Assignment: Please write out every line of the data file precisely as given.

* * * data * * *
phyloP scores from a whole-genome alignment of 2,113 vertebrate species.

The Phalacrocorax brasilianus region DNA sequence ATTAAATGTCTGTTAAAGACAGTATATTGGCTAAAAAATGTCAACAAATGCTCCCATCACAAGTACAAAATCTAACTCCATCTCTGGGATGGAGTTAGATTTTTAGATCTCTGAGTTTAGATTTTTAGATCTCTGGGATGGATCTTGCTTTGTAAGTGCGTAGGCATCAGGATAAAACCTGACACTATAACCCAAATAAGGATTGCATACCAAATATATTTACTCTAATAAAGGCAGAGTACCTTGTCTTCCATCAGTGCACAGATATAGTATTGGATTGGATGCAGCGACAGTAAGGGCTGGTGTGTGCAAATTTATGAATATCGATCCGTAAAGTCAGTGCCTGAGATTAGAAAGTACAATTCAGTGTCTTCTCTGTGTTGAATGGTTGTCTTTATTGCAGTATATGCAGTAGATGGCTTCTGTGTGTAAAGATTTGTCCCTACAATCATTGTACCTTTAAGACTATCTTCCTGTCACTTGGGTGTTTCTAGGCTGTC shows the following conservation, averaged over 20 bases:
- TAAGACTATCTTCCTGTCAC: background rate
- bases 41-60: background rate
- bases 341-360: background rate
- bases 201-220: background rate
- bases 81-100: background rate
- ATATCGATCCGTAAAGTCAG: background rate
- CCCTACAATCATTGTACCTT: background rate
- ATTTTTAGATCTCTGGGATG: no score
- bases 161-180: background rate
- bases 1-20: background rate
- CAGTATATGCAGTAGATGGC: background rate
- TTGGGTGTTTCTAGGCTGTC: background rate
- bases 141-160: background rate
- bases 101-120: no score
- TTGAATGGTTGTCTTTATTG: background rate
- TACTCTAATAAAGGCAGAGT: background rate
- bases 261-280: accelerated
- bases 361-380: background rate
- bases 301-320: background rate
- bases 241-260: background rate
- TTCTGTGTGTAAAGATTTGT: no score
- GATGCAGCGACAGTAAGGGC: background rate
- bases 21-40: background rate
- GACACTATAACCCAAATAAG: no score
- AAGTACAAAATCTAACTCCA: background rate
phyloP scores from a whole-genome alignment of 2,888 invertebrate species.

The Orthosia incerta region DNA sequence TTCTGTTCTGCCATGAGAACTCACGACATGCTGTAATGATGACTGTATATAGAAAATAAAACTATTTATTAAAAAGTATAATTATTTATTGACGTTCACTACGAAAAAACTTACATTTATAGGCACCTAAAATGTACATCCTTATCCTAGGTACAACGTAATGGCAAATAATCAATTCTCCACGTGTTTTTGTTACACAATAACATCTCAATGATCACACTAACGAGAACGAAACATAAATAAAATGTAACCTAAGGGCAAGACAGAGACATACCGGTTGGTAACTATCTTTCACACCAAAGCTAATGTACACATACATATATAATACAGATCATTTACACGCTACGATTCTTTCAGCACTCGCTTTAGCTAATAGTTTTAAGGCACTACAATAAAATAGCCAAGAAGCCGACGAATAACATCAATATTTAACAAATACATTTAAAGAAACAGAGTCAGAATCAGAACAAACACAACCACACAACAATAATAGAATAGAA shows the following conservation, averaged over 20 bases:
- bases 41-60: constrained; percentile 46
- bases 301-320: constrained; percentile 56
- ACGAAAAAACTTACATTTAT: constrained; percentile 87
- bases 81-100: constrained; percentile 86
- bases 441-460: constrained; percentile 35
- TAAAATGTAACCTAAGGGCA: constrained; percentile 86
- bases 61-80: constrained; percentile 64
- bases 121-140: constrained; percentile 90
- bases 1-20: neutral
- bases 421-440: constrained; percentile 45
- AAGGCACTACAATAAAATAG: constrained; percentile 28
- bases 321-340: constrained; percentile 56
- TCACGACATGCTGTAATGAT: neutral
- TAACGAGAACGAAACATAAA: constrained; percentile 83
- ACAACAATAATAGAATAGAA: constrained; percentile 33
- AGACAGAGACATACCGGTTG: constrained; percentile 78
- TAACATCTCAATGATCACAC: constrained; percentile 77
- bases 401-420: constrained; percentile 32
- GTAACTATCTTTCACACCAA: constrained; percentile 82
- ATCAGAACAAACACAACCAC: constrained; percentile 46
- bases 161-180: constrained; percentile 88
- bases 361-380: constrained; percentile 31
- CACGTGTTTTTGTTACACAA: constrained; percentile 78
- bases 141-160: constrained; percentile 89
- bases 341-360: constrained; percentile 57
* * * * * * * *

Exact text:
phyloP scores from a whole-genome alignment of 2,113 vertebrate species.

The Phalacrocorax brasilianus region DNA sequence ATTAAATGTCTGTTAAAGACAGTATATTGGCTAAAAAATGTCAACAAATGCTCCCATCACAAGTACAAAATCTAACTCCATCTCTGGGATGGAGTTAGATTTTTAGATCTCTGAGTTTAGATTTTTAGATCTCTGGGATGGATCTTGCTTTGTAAGTGCGTAGGCATCAGGATAAAACCTGACACTATAACCCAAATAAGGATTGCATACCAAATATATTTACTCTAATAAAGGCAGAGTACCTTGTCTTCCATCAGTGCACAGATATAGTATTGGATTGGATGCAGCGACAGTAAGGGCTGGTGTGTGCAAATTTATGAATATCGATCCGTAAAGTCAGTGCCTGAGATTAGAAAGTACAATTCAGTGTCTTCTCTGTGTTGAATGGTTGTCTTTATTGCAGTATATGCAGTAGATGGCTTCTGTGTGTAAAGATTTGTCCCTACAATCATTGTACCTTTAAGACTATCTTCCTGTCACTTGGGTGTTTCTAGGCTGTC shows the following conservation, averaged over 20 bases:
- TAAGACTATCTTCCTGTCAC: background rate
- bases 41-60: background rate
- bases 341-360: background rate
- bases 201-220: background rate
- bases 81-100: background rate
- ATATCGATCCGTAAAGTCAG: background rate
- CCCTACAATCATTGTACCTT: background rate
- ATTTTTAGATCTCTGGGATG: no score
- bases 161-180: background rate
- bases 1-20: background rate
- CAGTATATGCAGTAGATGGC: background rate
- TTGGGTGTTTCTAGGCTGTC: background rate
- bases 141-160: background rate
- bases 101-120: no score
- TTGAATGGTTGTCTTTATTG: background rate
- TACTCTAATAAAGGCAGAGT: background rate
- bases 261-280: accelerated
- bases 361-380: background rate
- bases 301-320: background rate
- bases 241-260: background rate
- TTCTGTGTGTAAAGATTTGT: no score
- GATGCAGCGACAGTAAGGGC: background rate
- bases 21-40: background rate
- GACACTATAACCCAAATAAG: no score
- AAGTACAAAATCTAACTCCA: background rate
phyloP scores from a whole-genome alignment of 2,888 invertebrate species.

The Orthosia incerta region DNA sequence TTCTGTTCTGCCATGAGAACTCACGACATGCTGTAATGATGACTGTATATAGAAAATAAAACTATTTATTAAAAAGTATAATTATTTATTGACGTTCACTACGAAAAAACTTACATTTATAGGCACCTAAAATGTACATCCTTATCCTAGGTACAACGTAATGGCAAATAATCAATTCTCCACGTGTTTTTGTTACACAATAACATCTCAATGATCACACTAACGAGAACGAAACATAAATAAAATGTAACCTAAGGGCAAGACAGAGACATACCGGTTGGTAACTATCTTTCACACCAAAGCTAATGTACACATACATATATAATACAGATCATTTACACGCTACGATTCTTTCAGCACTCGCTTTAGCTAATAGTTTTAAGGCACTACAATAAAATAGCCAAGAAGCCGACGAATAACATCAATATTTAACAAATACATTTAAAGAAACAGAGTCAGAATCAGAACAAACACAACCACACAACAATAATAGAATAGAA shows the following conservation, averaged over 20 bases:
- bases 41-60: constrained; percentile 46
- bases 301-320: constrained; percentile 56
- ACGAAAAAACTTACATTTAT: constrained; percentile 87
- bases 81-100: constrained; percentile 86
- bases 441-460: constrained; percentile 35
- TAAAATGTAACCTAAGGGCA: constrained; percentile 86
- bases 61-80: constrained; percentile 64
- bases 121-140: constrained; percentile 90
- bases 1-20: neutral
- bases 421-440: constrained; percentile 45
- AAGGCACTACAATAAAATAG: constrained; percentile 28
- bases 321-340: constrained; percentile 56
- TCACGACATGCTGTAATGAT: neutral
- TAACGAGAACGAAACATAAA: constrained; percentile 83
- ACAACAATAATAGAATAGAA: constrained; percentile 33
- AGACAGAGACATACCGGTTG: constrained; percentile 78
- TAACATCTCAATGATCACAC: constrained; percentile 77
- bases 401-420: constrained; percentile 32
- GTAACTATCTTTCACACCAA: constrained; percentile 82
- ATCAGAACAAACACAACCAC: constrained; percentile 46
- bases 161-180: constrained; percentile 88
- bases 361-380: constrained; percentile 31
- CACGTGTTTTTGTTACACAA: constrained; percentile 78
- bases 141-160: constrained; percentile 89
- bases 341-360: constrained; percentile 57